As much as I want to do endurance on JB, I have to think about his well being. If he is just coming together, a time to refocus might be the best thing in the world for him right now and will set the foundation for a stronger endurance prospect later on. My plan is to work mostly on various dressage excercises, do a little jumping, let Tom work on horseback archery with him, and of course continue to take a trail ride or two a week as a break from the arena , with no actual goal of training for a race this season.
Depending on what JB shows me over the next several weeks , maybe we can do a limited distance later in the season co but I will let his progress make that determination. There’s always next year and with any luck, he will come out better, stonger and much more ready to handle the strains of conditioning for endurance next spring.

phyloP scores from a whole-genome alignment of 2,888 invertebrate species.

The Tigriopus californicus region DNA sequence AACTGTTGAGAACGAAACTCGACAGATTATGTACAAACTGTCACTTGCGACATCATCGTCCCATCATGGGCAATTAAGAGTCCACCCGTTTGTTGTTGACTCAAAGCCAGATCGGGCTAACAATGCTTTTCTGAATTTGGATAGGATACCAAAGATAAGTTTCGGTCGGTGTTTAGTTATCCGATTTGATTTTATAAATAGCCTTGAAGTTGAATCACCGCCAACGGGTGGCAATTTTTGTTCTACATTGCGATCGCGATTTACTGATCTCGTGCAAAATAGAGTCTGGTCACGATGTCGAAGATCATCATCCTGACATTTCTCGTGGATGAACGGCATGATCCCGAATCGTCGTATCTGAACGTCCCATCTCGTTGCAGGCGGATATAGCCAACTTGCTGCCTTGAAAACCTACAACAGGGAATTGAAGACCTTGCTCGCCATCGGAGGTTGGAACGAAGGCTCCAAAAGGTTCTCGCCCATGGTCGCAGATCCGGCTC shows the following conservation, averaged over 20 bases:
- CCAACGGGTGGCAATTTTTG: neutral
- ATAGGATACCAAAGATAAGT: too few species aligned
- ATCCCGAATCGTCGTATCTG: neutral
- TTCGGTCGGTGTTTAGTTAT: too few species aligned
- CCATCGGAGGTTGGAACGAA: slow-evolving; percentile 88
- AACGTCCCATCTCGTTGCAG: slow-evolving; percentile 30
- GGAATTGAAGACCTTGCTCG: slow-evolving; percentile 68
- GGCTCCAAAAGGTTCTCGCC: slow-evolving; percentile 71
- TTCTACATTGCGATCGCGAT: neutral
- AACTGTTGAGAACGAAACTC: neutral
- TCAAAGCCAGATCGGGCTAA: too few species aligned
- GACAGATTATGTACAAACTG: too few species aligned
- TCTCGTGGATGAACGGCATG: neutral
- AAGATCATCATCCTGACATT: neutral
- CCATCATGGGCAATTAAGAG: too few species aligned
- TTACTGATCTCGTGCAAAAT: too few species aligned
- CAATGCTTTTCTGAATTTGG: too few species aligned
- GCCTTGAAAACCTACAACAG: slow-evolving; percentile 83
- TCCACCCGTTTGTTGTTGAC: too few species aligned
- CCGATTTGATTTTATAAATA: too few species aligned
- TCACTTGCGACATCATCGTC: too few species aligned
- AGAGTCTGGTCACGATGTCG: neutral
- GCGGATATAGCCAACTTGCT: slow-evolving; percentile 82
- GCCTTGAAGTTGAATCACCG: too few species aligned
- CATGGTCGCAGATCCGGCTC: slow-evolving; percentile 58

So that begs the question? What will I do for endurance prospect? JB will still take up a lot of my time but for the rest of it, I will focus my energy on getting Rebel ready for the June Blacktail Mountain Classic ride. From there, we'll see what happens. I mentioned in an earlier post about finally following through on a promise I made to myself and Rebel many years ago. I told you I planned to make good on that promise. Looks like 2009 might just be Rebels year to shine.